Office Attire For Every Occasion

October 26th, 2013 | by Jon H
Office Attire For Every Occasion

Most white-collar office workers in the United States are expected to adhere to a certain dress code. This isn’t new, but sometimes it seems like dress codes are becoming increasingly lax in the workplace or that people no longer know the difference between formal, business casual, and casual office attire.

Dress codes vary from one work environment to the next, and clothing that may have been acceptable at your last job could get you in trouble at your current place of employment. It’s important to know what you should be wearing, especially if you want to be taken seriously on the job or at an interview. Here are a few tips that may help you.

Formal Business Attire

Less than nine percent of white-collar office employees dress in formal business attire on a regular basis, but special events and meetings may still require you to don a nice-looking suit from time to time, especially if you work in a traditionally conservative setting, such as finance or accounting. A formal look is also great for job interviews or whenever you are unsure about a company’s dress code.

Office Attire For Every Occasion

For men, formal business attire includes dark tailored suits, button-down dress shirts, conservative ties, dark socks, and leather shoes. Facial hair should be neatly groomed, and any jewelry should be removed.

Women should also dress in dark suits, skirts that go down to the knees or calves, hosiery, and closed-toe dress shoes with low heels. Perfume is discouraged as it can trigger allergic reactions and generally be distracting. T-shirts, sandals, and brightly colored clothing should be avoided, and any tattoos should be covered up.

Business Casual Attire

Business casual attire has become increasingly popular in the American workplace, thanks in part to the influence of entrepreneurs like Steve Jobs and Bill Gates, who generally avoided formal dress.

The business casual look for men generally includes khaki pants and button-down shirts that are lighter in color but still conservative. Footwear can be more casual as well and may include loafers or even well kept athletic shoes. Jeans can also be worn as long as they are neatly pressed and free of frayed edges. T-shirts, shorts, sandals, piercings, and tattoos are still out.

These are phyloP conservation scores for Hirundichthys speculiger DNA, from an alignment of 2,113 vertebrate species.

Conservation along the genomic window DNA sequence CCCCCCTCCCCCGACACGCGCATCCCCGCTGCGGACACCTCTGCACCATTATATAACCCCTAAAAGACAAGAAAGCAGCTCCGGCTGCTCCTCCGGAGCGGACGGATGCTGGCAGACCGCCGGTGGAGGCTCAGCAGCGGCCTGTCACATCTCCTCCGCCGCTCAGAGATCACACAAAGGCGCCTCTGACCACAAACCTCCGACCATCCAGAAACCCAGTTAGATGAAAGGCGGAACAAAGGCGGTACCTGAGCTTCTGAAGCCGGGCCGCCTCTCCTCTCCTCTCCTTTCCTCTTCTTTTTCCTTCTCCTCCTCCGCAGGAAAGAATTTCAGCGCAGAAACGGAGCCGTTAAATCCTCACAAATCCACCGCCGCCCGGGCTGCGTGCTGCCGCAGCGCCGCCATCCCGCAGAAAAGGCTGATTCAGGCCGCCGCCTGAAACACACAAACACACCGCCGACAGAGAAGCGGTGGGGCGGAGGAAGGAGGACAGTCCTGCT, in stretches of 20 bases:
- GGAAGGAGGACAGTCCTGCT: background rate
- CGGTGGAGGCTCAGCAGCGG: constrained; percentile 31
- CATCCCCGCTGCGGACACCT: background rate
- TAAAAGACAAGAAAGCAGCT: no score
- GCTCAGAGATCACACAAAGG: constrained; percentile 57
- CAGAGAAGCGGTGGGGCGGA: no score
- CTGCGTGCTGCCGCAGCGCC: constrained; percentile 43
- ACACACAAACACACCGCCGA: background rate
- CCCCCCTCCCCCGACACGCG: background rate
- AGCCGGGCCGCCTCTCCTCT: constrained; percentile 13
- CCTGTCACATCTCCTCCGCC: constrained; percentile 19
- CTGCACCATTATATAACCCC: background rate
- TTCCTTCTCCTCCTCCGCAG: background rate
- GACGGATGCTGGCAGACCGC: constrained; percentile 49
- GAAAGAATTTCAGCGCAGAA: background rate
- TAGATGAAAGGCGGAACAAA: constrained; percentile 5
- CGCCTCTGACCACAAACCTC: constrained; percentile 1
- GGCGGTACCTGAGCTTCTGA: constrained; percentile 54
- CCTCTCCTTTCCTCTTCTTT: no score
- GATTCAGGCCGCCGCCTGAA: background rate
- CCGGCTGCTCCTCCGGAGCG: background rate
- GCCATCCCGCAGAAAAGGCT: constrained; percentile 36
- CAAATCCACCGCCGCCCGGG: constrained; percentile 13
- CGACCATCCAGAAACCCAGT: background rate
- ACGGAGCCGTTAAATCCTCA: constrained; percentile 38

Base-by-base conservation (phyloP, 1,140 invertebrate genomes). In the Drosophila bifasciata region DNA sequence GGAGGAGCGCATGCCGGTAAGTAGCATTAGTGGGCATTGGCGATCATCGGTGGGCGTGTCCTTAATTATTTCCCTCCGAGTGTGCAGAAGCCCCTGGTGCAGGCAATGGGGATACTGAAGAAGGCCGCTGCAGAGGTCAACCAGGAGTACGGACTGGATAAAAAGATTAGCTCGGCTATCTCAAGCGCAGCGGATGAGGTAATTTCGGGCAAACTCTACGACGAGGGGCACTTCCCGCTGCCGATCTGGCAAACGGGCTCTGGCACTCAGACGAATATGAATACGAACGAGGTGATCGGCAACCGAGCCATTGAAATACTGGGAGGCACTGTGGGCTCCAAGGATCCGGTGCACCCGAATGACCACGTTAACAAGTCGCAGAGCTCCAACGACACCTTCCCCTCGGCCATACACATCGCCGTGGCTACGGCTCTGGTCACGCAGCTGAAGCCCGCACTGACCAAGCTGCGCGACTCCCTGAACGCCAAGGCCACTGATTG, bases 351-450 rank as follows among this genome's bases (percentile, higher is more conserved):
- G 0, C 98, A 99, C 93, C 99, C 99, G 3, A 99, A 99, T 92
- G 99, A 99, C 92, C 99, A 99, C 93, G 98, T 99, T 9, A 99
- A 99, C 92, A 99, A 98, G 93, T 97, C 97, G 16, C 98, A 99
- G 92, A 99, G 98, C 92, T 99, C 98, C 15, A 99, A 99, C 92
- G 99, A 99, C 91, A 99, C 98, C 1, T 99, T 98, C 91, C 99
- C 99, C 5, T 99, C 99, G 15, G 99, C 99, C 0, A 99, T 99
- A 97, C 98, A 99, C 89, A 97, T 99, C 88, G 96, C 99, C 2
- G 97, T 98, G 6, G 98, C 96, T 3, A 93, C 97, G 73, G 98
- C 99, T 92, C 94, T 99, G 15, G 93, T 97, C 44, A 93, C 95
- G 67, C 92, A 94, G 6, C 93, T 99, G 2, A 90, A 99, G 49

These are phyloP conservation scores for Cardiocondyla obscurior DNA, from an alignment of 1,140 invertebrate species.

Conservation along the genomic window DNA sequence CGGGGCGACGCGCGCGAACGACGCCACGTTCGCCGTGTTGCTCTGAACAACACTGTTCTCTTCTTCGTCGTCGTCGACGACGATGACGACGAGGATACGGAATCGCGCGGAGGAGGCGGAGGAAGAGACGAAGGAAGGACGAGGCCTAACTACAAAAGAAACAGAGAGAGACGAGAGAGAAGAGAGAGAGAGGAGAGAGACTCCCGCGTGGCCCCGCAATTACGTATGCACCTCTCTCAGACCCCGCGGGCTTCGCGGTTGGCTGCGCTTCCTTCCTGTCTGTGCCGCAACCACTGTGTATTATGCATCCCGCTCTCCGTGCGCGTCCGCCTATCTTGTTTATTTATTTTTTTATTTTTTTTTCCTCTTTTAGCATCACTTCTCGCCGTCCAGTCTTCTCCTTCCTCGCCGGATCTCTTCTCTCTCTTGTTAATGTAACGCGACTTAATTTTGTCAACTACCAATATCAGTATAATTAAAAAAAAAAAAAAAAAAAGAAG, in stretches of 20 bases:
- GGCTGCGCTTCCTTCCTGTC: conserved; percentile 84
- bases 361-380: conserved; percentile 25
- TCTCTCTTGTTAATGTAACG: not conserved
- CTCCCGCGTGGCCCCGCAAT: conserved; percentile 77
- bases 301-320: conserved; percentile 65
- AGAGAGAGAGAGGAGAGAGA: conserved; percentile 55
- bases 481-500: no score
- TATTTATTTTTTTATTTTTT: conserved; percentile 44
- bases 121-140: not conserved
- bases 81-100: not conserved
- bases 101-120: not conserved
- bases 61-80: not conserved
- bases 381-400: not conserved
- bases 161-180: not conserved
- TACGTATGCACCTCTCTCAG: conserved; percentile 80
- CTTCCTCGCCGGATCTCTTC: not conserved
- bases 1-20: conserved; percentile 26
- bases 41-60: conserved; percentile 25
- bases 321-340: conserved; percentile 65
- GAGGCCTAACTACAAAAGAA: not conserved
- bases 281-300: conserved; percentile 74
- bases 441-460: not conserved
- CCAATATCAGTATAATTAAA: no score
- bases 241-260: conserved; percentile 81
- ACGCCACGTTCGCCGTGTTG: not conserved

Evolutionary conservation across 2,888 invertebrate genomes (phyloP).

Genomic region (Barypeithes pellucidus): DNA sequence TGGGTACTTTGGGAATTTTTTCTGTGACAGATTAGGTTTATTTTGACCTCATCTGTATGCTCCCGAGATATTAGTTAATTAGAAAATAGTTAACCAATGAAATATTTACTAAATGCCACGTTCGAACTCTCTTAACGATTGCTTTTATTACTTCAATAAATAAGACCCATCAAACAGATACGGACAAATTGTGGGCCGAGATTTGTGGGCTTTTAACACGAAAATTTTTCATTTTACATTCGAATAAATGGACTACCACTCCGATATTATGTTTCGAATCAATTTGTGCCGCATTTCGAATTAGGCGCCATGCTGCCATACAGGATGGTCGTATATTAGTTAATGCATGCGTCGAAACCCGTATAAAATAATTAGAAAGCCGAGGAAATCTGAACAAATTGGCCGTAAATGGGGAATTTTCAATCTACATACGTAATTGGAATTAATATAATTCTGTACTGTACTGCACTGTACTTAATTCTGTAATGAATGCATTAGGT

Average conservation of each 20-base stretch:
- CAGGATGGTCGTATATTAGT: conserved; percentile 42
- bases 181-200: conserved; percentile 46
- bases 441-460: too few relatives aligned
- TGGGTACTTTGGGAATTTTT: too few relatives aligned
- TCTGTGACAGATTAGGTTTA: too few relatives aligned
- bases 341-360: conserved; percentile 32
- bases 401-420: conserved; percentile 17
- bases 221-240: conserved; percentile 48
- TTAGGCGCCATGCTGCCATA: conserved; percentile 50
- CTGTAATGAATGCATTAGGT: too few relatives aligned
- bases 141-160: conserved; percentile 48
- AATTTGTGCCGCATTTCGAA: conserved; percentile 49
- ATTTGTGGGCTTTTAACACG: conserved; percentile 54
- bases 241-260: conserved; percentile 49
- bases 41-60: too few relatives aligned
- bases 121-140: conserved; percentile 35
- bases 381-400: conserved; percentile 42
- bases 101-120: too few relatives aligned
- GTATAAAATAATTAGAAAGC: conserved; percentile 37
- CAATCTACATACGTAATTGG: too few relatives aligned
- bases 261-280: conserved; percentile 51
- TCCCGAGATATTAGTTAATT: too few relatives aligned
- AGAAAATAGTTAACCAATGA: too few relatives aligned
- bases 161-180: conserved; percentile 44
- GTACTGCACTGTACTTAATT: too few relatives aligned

Business casual is much more difficult to define for women. As a rule, it’s often easier to state what women shouldn’t wear. This includes any clothing that shows cleavage, thighs, or the stomach. Some makeup and jewelry can be worn as long as it isn’t too distracting, and hairstyles can be slightly more creative. Hosiery generally isn’t required for a business casual look, but some more conservative offices may still require women to wear nylons.

Casual Attire

As its name implies, casual attire can refer to almost anything. Casual attire is much less common than business casual, but some offices do allow it. Jeans, sweaters, hoodies, and even some t-shirts can be worn in a casual environment, but as a rule, it’s best to stick to a more business casual look in the workplace. Sandals, shorts, potentially offensive t-shirts, and anything that shows too much skin should be avoided in even the most laid-back work environments.

This article was provided by one of my writers, Samantha Greenbaum, wardrobe conscious working mother of two. If you’re looking for clothing that’ll keep you comfortable all day long, Samantha recommends Lupo Clothing.